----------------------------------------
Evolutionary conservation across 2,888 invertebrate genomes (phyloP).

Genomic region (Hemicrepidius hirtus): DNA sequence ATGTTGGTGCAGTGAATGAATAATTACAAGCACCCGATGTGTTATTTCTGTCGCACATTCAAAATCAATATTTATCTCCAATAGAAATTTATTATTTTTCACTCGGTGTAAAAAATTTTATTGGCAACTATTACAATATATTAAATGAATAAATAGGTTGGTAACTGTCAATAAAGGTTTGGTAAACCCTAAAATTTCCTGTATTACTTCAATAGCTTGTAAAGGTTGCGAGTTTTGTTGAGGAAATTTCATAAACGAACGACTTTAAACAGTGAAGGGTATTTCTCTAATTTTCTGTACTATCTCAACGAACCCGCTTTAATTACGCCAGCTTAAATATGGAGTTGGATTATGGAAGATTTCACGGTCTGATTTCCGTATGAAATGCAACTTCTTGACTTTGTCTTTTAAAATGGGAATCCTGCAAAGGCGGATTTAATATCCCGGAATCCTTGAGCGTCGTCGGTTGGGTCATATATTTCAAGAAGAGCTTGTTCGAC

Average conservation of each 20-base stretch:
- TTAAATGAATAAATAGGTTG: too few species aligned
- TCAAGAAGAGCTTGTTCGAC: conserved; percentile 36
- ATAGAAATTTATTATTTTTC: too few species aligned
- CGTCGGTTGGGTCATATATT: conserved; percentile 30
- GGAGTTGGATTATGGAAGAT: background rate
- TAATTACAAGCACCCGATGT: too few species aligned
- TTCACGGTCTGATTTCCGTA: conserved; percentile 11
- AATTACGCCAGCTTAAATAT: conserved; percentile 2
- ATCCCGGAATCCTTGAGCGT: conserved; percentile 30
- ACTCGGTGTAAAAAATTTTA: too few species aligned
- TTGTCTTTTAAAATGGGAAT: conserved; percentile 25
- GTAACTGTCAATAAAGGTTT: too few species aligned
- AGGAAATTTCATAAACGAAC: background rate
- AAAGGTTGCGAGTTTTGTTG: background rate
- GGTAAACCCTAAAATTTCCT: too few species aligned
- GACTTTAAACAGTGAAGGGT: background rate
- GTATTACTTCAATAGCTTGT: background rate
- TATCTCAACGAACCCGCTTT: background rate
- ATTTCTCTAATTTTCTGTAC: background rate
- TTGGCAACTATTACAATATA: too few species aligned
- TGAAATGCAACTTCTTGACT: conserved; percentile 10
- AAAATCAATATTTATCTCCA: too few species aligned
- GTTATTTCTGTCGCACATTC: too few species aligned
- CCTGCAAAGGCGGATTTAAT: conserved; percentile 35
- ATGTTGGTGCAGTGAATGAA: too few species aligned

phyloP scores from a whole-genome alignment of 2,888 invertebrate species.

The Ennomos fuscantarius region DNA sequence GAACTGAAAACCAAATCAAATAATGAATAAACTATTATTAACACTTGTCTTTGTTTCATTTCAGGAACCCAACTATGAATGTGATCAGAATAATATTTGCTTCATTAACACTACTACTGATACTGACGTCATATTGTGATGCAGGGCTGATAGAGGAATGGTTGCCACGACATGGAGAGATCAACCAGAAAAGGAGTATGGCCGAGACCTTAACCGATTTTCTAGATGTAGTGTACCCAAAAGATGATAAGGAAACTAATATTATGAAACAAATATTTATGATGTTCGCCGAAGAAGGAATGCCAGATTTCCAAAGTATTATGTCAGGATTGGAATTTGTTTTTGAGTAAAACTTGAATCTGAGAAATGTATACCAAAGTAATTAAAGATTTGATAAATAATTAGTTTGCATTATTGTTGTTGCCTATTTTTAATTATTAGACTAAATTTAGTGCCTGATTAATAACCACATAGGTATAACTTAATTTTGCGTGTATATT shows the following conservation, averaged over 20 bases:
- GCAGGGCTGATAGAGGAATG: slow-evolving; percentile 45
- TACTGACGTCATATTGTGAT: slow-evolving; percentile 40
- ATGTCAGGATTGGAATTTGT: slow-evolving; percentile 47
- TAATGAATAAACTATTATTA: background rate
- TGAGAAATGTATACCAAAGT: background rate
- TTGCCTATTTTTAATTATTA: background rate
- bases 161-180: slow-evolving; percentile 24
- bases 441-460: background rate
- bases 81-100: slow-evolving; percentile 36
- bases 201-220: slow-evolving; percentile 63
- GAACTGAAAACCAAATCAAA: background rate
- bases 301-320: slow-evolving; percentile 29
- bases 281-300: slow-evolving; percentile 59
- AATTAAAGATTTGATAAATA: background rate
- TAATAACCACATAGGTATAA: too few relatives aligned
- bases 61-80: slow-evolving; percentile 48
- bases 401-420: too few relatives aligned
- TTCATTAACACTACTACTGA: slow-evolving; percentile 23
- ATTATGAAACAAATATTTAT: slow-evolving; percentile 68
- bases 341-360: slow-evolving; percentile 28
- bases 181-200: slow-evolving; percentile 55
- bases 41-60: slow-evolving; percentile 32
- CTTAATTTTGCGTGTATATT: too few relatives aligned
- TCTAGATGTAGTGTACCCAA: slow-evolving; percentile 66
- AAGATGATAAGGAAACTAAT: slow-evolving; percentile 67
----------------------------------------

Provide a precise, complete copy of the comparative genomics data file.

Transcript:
Evolutionary conservation across 2,888 invertebrate genomes (phyloP).

Genomic region (Hemicrepidius hirtus): DNA sequence ATGTTGGTGCAGTGAATGAATAATTACAAGCACCCGATGTGTTATTTCTGTCGCACATTCAAAATCAATATTTATCTCCAATAGAAATTTATTATTTTTCACTCGGTGTAAAAAATTTTATTGGCAACTATTACAATATATTAAATGAATAAATAGGTTGGTAACTGTCAATAAAGGTTTGGTAAACCCTAAAATTTCCTGTATTACTTCAATAGCTTGTAAAGGTTGCGAGTTTTGTTGAGGAAATTTCATAAACGAACGACTTTAAACAGTGAAGGGTATTTCTCTAATTTTCTGTACTATCTCAACGAACCCGCTTTAATTACGCCAGCTTAAATATGGAGTTGGATTATGGAAGATTTCACGGTCTGATTTCCGTATGAAATGCAACTTCTTGACTTTGTCTTTTAAAATGGGAATCCTGCAAAGGCGGATTTAATATCCCGGAATCCTTGAGCGTCGTCGGTTGGGTCATATATTTCAAGAAGAGCTTGTTCGAC

Average conservation of each 20-base stretch:
- TTAAATGAATAAATAGGTTG: too few species aligned
- TCAAGAAGAGCTTGTTCGAC: conserved; percentile 36
- ATAGAAATTTATTATTTTTC: too few species aligned
- CGTCGGTTGGGTCATATATT: conserved; percentile 30
- GGAGTTGGATTATGGAAGAT: background rate
- TAATTACAAGCACCCGATGT: too few species aligned
- TTCACGGTCTGATTTCCGTA: conserved; percentile 11
- AATTACGCCAGCTTAAATAT: conserved; percentile 2
- ATCCCGGAATCCTTGAGCGT: conserved; percentile 30
- ACTCGGTGTAAAAAATTTTA: too few species aligned
- TTGTCTTTTAAAATGGGAAT: conserved; percentile 25
- GTAACTGTCAATAAAGGTTT: too few species aligned
- AGGAAATTTCATAAACGAAC: background rate
- AAAGGTTGCGAGTTTTGTTG: background rate
- GGTAAACCCTAAAATTTCCT: too few species aligned
- GACTTTAAACAGTGAAGGGT: background rate
- GTATTACTTCAATAGCTTGT: background rate
- TATCTCAACGAACCCGCTTT: background rate
- ATTTCTCTAATTTTCTGTAC: background rate
- TTGGCAACTATTACAATATA: too few species aligned
- TGAAATGCAACTTCTTGACT: conserved; percentile 10
- AAAATCAATATTTATCTCCA: too few species aligned
- GTTATTTCTGTCGCACATTC: too few species aligned
- CCTGCAAAGGCGGATTTAAT: conserved; percentile 35
- ATGTTGGTGCAGTGAATGAA: too few species aligned

phyloP scores from a whole-genome alignment of 2,888 invertebrate species.

The Ennomos fuscantarius region DNA sequence GAACTGAAAACCAAATCAAATAATGAATAAACTATTATTAACACTTGTCTTTGTTTCATTTCAGGAACCCAACTATGAATGTGATCAGAATAATATTTGCTTCATTAACACTACTACTGATACTGACGTCATATTGTGATGCAGGGCTGATAGAGGAATGGTTGCCACGACATGGAGAGATCAACCAGAAAAGGAGTATGGCCGAGACCTTAACCGATTTTCTAGATGTAGTGTACCCAAAAGATGATAAGGAAACTAATATTATGAAACAAATATTTATGATGTTCGCCGAAGAAGGAATGCCAGATTTCCAAAGTATTATGTCAGGATTGGAATTTGTTTTTGAGTAAAACTTGAATCTGAGAAATGTATACCAAAGTAATTAAAGATTTGATAAATAATTAGTTTGCATTATTGTTGTTGCCTATTTTTAATTATTAGACTAAATTTAGTGCCTGATTAATAACCACATAGGTATAACTTAATTTTGCGTGTATATT shows the following conservation, averaged over 20 bases:
- GCAGGGCTGATAGAGGAATG: slow-evolving; percentile 45
- TACTGACGTCATATTGTGAT: slow-evolving; percentile 40
- ATGTCAGGATTGGAATTTGT: slow-evolving; percentile 47
- TAATGAATAAACTATTATTA: background rate
- TGAGAAATGTATACCAAAGT: background rate
- TTGCCTATTTTTAATTATTA: background rate
- bases 161-180: slow-evolving; percentile 24
- bases 441-460: background rate
- bases 81-100: slow-evolving; percentile 36
- bases 201-220: slow-evolving; percentile 63
- GAACTGAAAACCAAATCAAA: background rate
- bases 301-320: slow-evolving; percentile 29
- bases 281-300: slow-evolving; percentile 59
- AATTAAAGATTTGATAAATA: background rate
- TAATAACCACATAGGTATAA: too few relatives aligned
- bases 61-80: slow-evolving; percentile 48
- bases 401-420: too few relatives aligned
- TTCATTAACACTACTACTGA: slow-evolving; percentile 23
- ATTATGAAACAAATATTTAT: slow-evolving; percentile 68
- bases 341-360: slow-evolving; percentile 28
- bases 181-200: slow-evolving; percentile 55
- bases 41-60: slow-evolving; percentile 32
- CTTAATTTTGCGTGTATATT: too few relatives aligned
- TCTAGATGTAGTGTACCCAA: slow-evolving; percentile 66
- AAGATGATAAGGAAACTAAT: slow-evolving; percentile 67